Infertile patients cannot afford to wait for treatment while their eggs get older.
Dr. Sherman Silber, Infertility Center of St. Louis, is offering free video consultations for patients who need to plan now for their treatment while stay-at-home orders are in place. He is talking to and evaluating patients in their home via to comply with social distancing measures.
Dr. Silber is discovering that patients actually prefer this method of telemedicine consultation over the conventional office visit. Patients have conveyed that “it is so much more convenient and less stressful” to have a free telemedicine personal consultation than to take a day off from work to travel to the doctor’s office and sit with other nervous patients in the waiting room.
The COVID-19 pandemic is thus changing much of the way we will do things in the future, and for the better. "Our patients are surprisingly much happier with this approach. Of course, at some point we need to perform hands on treatment. But with this new manner of seeing patients, we can come to the right diagnosis and treatment plan for most patients more efficiently, quickly, and painlessly, with no loss of personal one-on-one communication.” This is a very welcome new era of telemedicine that has been forced on us by the current difficult times.
We can now predict when you will lose your fertility and when you will go through menopause.
If you are in danger of becoming infertile soon, we can freeze your eggs or ovary so that you can have children later when you are ready.
Infertility is a worldwide epidemic, in almost all developed or developing countries. In the U.S., Europe, China, India, and all over the world, the number one reason for a visit to the doctor is infertility. Almost 25% of all women of childbearing age currently wishing to have children are infertile. In fact, the real reason for the anticipated insolvency of social security in the U.S. is that although people are living to an older age, many are not having children. So infertility is a raging epidemic that threatens our entire society, not just those that cannot have children.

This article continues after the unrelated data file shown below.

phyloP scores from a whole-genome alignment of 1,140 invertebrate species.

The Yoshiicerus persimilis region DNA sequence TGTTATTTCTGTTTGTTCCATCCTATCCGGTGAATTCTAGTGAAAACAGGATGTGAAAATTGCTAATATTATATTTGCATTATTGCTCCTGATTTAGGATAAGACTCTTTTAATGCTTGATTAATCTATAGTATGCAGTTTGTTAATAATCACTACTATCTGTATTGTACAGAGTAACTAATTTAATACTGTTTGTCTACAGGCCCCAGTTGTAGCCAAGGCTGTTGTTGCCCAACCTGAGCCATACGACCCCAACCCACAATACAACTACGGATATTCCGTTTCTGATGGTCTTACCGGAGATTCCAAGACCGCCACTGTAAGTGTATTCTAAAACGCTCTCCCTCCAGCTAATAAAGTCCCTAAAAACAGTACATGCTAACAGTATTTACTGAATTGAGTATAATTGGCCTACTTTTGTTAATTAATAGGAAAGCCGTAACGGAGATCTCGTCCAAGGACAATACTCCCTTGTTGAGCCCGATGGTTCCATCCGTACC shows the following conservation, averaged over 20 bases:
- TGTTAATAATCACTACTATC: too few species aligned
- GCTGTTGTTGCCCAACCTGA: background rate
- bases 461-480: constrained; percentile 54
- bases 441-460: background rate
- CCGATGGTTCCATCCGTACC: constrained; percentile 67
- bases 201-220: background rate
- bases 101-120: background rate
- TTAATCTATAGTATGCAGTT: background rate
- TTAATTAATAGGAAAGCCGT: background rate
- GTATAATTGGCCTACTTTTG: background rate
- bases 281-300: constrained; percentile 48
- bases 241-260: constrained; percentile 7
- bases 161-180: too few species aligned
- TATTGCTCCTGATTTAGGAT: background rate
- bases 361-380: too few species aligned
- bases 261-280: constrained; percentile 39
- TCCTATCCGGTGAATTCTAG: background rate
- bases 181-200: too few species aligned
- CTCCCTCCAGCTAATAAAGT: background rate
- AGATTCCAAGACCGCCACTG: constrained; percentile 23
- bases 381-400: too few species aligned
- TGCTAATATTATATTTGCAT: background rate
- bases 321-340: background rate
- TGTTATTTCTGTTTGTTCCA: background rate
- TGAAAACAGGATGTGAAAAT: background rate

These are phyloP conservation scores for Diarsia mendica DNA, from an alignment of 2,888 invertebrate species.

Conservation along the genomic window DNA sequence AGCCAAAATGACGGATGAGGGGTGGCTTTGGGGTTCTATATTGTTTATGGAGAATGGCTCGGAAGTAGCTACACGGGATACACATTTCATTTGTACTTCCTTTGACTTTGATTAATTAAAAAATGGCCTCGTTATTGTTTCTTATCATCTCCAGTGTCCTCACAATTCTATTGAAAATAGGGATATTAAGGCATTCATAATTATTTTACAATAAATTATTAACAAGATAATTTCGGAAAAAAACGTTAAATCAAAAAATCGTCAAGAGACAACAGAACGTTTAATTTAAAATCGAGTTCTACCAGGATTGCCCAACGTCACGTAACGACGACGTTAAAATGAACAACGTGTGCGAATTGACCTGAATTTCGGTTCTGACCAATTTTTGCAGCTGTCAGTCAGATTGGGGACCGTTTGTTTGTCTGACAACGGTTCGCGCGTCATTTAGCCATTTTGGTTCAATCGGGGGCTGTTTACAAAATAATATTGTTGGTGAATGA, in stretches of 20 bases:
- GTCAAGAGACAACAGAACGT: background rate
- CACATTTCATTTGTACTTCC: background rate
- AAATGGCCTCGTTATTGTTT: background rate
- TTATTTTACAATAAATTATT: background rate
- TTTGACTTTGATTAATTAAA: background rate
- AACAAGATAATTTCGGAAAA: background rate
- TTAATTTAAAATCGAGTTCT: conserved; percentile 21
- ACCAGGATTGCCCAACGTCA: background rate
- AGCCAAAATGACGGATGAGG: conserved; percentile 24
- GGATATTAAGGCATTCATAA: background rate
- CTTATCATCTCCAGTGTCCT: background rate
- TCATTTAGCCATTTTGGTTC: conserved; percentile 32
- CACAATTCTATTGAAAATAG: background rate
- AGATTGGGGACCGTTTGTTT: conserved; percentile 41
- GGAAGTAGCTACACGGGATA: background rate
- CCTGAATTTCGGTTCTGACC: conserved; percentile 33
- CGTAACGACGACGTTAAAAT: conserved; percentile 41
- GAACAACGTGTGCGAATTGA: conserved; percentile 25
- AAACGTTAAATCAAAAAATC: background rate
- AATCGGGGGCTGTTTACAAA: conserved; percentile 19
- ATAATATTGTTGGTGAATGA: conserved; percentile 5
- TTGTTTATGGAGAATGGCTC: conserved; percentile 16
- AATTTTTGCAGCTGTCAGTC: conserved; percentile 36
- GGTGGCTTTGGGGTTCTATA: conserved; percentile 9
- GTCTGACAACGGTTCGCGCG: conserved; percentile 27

The major reason for this worldwide epidemic is that with our advancing culture, women are putting off childbearing. They want to have children, but not in their early 20’s when they are most fertile, rather in their mid-30’s by which time 25% will be infertile. Only 1% of women in their early 20’s are infertile but by their late 20’s, 16% are infertile, and by their mid-30’s almost 25% are infertile. By age 40, 60% are infertile and by age 43 it would be a rare woman who is still fertile. This dramatic drop off in fertility with just modest increase in age is caused by the aging of her eggs. Women would have no difficulty getting pregnant and having children in their 40’s, or 50’s except simply for the fact their eggs are older (or they even may have run out of them completely).
A woman is born with about 2,000,000 eggs, and by the time she is a teenager that number has diminished to 400,000. From her teen years onward there is an exorable loss of eggs, so that about 1,000 eggs die every month, 13,000 a year. Those 400,000 eggs she had as a teenager are usually depleted by the time she is in her late 30’s or early 40’s. Then about 10 years after she has lost her fertility and most of her eggs, she goes through menopause.
It may seem unfair biologically, but men continue to make hundreds of millions of sperm every day with their sperm stem cells. Thus there is very little age related decline in fertility in men. However, women are losing 1,000 eggs per month and even the eggs they have not lost yet (that are older) are less likely to be fertile.
We can now help women solve this problem by figuring out, with ultrasound, when they will lose their fertility. If they are at risk of losing their fertility soon, we can freeze their eggs or ovaries so that they can have children later.